As a critic examining theater performance, the method acting styles preached by Uta Hagen and Stella Adler sort of become a standard bearer by which all acting should be judged if for no other reason than these two women subscribe so deeply to their own teachings.
Obviously there are the rare cases where someone is a born natural and can switch in and out of character at will. The method approach seperates itself from those rare instances because mastery of the technique demonstrates a supreme dedication to a craft. Just by the videos we saw that provided us glipses of what the two women at work in their respective classes, we can see that the method technique is a learned process involving much trial and error. The actor is not necessarily acting, but rather drawing from a multitude of talents to convey what the viewer sees on stage. They are contorting their image to convey a particular feeling, as well as drawing from past experience that allow them to give a realness to their portrayal, all while maintaining complete control over their every action from hand gestures to facial contortions. What I can only assume is an arduous and acute task.
Again there are some rare instances of solid actors who need not completely immerse themselves in the method technique, but when witnessing someone who completely captivates the audience, I now realize that the process entails a much greater understanding than simply knowing how to act.
In order to craft a comparison of popular and classical art, it would be of foremost importance to relegate a working definition to both terms. For purposes of this post, popular art refers to works created with mass consumption in mind. Classical referring to works of art with a more distinguished history, specifically many of the forms we have focused on in this class – dance, opera, symphony, etc.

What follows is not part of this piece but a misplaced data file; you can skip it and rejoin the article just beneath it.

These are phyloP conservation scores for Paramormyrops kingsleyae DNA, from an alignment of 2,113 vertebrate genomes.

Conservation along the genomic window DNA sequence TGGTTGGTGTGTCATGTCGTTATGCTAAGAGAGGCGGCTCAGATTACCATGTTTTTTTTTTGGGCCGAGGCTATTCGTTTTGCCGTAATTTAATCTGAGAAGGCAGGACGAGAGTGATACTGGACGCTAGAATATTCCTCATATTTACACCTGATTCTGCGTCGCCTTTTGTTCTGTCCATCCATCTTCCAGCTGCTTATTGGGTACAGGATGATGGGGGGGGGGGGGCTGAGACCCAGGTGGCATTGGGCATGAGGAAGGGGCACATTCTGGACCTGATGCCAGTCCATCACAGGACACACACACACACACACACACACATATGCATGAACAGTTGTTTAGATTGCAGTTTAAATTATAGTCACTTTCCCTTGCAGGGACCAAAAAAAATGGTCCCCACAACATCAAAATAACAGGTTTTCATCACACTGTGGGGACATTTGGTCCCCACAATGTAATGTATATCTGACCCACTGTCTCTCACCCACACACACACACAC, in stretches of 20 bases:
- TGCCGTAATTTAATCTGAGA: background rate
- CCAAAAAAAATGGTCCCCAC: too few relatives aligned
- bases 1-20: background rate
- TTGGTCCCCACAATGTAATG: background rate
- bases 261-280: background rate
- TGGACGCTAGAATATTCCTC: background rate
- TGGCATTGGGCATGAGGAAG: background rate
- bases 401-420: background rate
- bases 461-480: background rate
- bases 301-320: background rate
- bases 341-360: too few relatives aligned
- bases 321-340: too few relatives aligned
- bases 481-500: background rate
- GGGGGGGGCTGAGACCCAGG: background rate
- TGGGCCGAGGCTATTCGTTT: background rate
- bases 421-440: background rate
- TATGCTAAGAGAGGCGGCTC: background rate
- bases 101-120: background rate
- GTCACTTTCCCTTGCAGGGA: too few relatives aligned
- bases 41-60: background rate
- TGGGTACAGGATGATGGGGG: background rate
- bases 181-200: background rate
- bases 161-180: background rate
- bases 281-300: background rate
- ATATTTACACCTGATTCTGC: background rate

The primary difference between the two forms can be drawn from the above definitions and is rooted in their respective audiences. As someone who’s history of performing art ended following f0urth grade chorus, I am speaking from a purely speculative and observatory perspective here. If you are a pop music defender, take your qualms elsewhere, but the major differences would be the target audience and main inspiration. As I mentioned before, popular music is crafted for the most part without a target audience in mind. Sure, acts have built in fan bases to worry about, but I think the idea behind popular music is that anyone should be able to get behind it if they in fact enjoy what they’re hearing.
Classical music tends to pay tribute to a particular era. This is why we see concert performances from orchestras depicting works that were crafted centuries ago. They also have a subscribed audience for the most part who enjoys that classical artists remain consistent with their output, whereas pop music tends to be more willing to try something new: incorporate a new instrument, blend genres, step outside the box. Classical seems really regimented, as if it is a wealthy country club with a strict admittance guidelines. You are either classical or you aren’t.
Maybe my ignorance is showing here and my knowledge of groundbreaking classical music is not up to par. I’m sure there are classical musicians who are thinking differently and pushing the art form in a new direction. There is plenty of room for the melding of the two forms. Pop artists have collaborated with symphonies for as long as I’ve been around (Metallica and Led Zeppelin immediately spring to mind). But it won’t be until a classical musician crosses into the pop realm that I feel any collaboration point will be reached. As stressed in my opening paragraph, pop music is for the masses and classical is not yet there and for all I know, may not ever or even be looking to reach that status.